Like others in the class, I was also surprised that Tesco allowed stock outs of products to occur for negotiating leverage. For products with few substitutes or for products with strong brand loyalty, passing on higher costs to consumers makes more business sense to me—it is ultimately up to the end consumer to decide if they are willing to pay for a good. In the mid-term, passing along higher costs to the end consumer may result in lower product sales exerting more pressure on manufacturers to adjust their prices. If I were Tesco, I would see this as an opportunity to bolster my private label business, knowing that there could be an opportunity to capture greater market share from price sensitive consumers. In an earlier comment, Juan suggested that in the Tesco could lock in long term contracts to bring down product costs. While in theory this would make sense, I am doubtful that given the uncertainty of what a Brexit agreement will ultimately look like, and the volatility of the GBP that it is in the best interest of the grocer or that of manufacturers to enter into long term agreements.
The internet of things application to pharmaceutical clinical studies seems to offer a lot of potential for clinical studies to incorporate quality of life and functional end points to measure efficacy. Traditionally, these “soft” end points have been hard to quantify but, with new ways of tracking patient vitals and daily activities, drug companies should be able to track patient information that historically was only measured in the hospital setting. Standardization of these metrics and determining significance versus “noise” will be the greatest challenge for Pfizer and other companies employing this technology to clinical studies.
Given the unpredictability of the political environment, I agree with Drew that it would be wise of Energy Transfer Partners (ETP) and other US natural gas producers supply Medico to invest in ways to store natural gas supply such as liquification. In the near- to mid-term, ETP and other industry players should focus on establishing new trading partners to hedge geo-political risks. In addition, ETP should ensure that they have enough flexibility in their supply chain to quickly dial down production in case NAFTA changes dramatically cuts demand which risks collapsing the natural gas market.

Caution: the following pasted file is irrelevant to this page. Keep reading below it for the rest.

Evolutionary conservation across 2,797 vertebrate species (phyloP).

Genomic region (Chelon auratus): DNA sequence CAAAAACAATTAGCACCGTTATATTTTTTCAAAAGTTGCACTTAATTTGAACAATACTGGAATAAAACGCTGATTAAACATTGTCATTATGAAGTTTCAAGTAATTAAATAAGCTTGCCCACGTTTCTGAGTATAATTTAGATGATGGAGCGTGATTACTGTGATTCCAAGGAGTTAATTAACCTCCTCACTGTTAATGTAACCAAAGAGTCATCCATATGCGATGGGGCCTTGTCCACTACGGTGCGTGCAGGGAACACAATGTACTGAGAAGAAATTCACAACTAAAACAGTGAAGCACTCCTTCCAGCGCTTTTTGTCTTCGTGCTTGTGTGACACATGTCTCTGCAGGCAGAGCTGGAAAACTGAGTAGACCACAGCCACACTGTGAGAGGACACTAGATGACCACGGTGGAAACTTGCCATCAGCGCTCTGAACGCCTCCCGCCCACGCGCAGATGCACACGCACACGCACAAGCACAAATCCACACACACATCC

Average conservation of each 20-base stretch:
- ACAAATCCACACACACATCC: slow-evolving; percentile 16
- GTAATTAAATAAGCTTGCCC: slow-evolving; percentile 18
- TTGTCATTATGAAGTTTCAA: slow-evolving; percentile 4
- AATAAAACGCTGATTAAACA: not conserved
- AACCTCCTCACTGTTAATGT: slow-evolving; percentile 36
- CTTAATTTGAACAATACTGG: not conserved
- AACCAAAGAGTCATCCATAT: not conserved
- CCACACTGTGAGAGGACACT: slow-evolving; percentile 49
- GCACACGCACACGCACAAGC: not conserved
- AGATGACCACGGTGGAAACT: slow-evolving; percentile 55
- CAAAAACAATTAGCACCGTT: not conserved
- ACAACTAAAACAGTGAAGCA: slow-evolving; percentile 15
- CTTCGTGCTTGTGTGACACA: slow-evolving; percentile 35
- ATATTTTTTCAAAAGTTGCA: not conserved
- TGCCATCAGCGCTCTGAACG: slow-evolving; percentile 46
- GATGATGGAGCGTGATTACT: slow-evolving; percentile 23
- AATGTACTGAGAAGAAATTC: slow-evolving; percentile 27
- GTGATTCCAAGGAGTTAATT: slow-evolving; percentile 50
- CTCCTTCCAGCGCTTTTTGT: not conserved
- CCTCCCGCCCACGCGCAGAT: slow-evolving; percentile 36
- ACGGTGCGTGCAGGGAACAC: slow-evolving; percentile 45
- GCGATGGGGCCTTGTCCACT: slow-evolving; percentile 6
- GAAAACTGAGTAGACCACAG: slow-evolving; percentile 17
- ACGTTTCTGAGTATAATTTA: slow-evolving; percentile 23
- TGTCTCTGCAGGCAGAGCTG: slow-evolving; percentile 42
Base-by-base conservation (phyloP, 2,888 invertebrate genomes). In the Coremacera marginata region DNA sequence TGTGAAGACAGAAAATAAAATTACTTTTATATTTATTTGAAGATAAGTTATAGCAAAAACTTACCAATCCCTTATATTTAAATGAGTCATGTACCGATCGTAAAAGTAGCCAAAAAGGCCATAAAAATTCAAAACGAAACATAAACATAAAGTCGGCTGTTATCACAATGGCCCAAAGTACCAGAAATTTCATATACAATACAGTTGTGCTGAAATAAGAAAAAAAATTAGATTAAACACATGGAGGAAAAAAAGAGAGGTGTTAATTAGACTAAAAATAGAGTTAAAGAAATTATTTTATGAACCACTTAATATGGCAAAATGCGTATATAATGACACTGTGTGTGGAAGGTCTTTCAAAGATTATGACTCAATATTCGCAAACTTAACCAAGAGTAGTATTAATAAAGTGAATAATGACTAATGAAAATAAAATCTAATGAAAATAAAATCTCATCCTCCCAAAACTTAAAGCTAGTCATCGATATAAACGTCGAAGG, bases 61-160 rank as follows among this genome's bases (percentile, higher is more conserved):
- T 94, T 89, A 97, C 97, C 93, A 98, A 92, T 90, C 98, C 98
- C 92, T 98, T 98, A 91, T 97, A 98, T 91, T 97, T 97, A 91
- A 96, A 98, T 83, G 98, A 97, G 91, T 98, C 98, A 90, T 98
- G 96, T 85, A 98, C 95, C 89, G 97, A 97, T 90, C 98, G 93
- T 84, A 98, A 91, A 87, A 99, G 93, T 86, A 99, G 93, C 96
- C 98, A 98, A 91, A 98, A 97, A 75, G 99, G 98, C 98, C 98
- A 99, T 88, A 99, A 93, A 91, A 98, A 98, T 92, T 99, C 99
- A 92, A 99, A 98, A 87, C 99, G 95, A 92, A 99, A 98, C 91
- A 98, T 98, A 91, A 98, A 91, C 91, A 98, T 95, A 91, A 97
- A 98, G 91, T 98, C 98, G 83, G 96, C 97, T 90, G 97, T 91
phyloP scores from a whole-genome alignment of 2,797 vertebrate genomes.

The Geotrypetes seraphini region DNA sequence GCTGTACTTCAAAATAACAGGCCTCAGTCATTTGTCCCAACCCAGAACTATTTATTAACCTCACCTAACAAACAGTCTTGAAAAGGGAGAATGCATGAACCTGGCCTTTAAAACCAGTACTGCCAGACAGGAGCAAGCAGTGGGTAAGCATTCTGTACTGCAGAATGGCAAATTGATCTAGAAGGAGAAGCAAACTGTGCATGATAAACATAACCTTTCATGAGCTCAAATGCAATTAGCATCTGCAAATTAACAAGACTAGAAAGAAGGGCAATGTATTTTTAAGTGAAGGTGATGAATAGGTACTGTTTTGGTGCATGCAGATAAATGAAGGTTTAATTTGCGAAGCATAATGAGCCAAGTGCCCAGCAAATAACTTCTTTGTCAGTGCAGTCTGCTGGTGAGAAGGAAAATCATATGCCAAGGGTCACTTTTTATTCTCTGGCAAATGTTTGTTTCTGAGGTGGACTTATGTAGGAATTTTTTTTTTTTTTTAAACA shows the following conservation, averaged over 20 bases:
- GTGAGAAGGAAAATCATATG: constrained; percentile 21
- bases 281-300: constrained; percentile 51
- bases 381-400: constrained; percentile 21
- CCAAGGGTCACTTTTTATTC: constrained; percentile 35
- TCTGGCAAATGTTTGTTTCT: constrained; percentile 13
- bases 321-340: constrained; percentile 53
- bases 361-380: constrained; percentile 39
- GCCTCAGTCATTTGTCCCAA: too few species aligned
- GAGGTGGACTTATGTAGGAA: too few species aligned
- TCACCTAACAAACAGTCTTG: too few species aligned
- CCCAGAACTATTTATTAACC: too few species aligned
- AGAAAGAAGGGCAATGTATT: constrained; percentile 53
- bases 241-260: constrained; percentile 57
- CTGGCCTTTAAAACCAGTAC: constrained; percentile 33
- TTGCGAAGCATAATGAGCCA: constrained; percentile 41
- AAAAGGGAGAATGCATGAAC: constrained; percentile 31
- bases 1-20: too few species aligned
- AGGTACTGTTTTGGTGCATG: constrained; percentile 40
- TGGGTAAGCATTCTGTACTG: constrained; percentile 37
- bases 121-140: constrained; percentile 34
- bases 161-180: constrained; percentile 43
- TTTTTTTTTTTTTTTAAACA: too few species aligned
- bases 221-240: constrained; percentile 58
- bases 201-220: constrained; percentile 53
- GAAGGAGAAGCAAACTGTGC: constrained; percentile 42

Krauss, Clifford. “Trump’s Anti-NAFTA Stance is On a Collision Course with Natural Gas.” New York Times, June 26, 2017, https://www.nytimes.com/2017/06/26/world/americas/rick-perry-mexico-gas-energy-industry-electricity-natural-gas.html. accessed December 2017.
Thanks JD for sharing this article. I am impressed by the metrics LVMH tracks as well as the transparency into the performance of their brands against these measures. Regarding your first question, I do not think that the best way to reduce the environmental impact of this industry’s supply chain is to dissuade their customers from buying unnecessary products. Arguably, many of the luxury products that LVMH manufactures are considered unnecessary. In my opinion, LVMH should focus on expanding their offering of products to include more environmentally responsible items, giving consumers the choice to purchase “green” options. In many ways, sustainable goods offer additional product value for consumers and is something that the luxury goods industry could use as an advantage to further differentiate their already exclusive products.
Aileen, thank you for sharing your report on Starbucks’s sustainability initiatives. Like Bill, I found Starbucks’ approach to funding its green initiatives through a bond offering interesting. As we touched on in the Ikea case, measuring the impact of sustainable investments can be challenging and in the case of Starbucks, demonstrating return on investment to investors even harder.
As for your open question regarding the impact of sustainable business practice investment of Starbucks’s market competitiveness, I think in the long term, these efforts will add to Starbuck’s competitive advantage over smaller players. As the leader in the industry, Starbucks has the opportunity to set industry standards for responsible business practices. In the near term, Starbucks could focus on making their customers aware of their high environmental standards, and as a result, add to the brand’s value and enhance customer loyalty.
For those interested, The World Research Institutes, published a series of articles and podcasts on how public companies have funded their sustainable business practices here: http://www.wri.org/blog/2013/03/finding-money-how-businesses-can-fund-environmental-sustainability-projects
This topic reminded me of some of the strategies former GE CEO Jeff Immelt discussed at fireside chat on-campus earlier this fall as well as in his article published in the October Harvard Business Review. In both, Immelt highlighted the importance of the industrial internet for the transformation of the GE business. Specifically, Immelt highlighted the importance of using the industrial internet to collect information on GE’s products and to use this real-world information to win contracts for capital projects. GE’s move into services as a product, as highlighted in this article, should provide GE with valuable customer data that can drive new product development and help GE continue to win high-stakes customer contracts.
Jeffrey Immelt, “Inside GE’s Transformation.” Harvard Business Review, September-October 2017, https://hbr.org/2017/09/inside-ges-transformation, accessed December 2017.
Immelt, Jeffrey. Interview with HBS Faculty. Boston, MA, September 29,2017.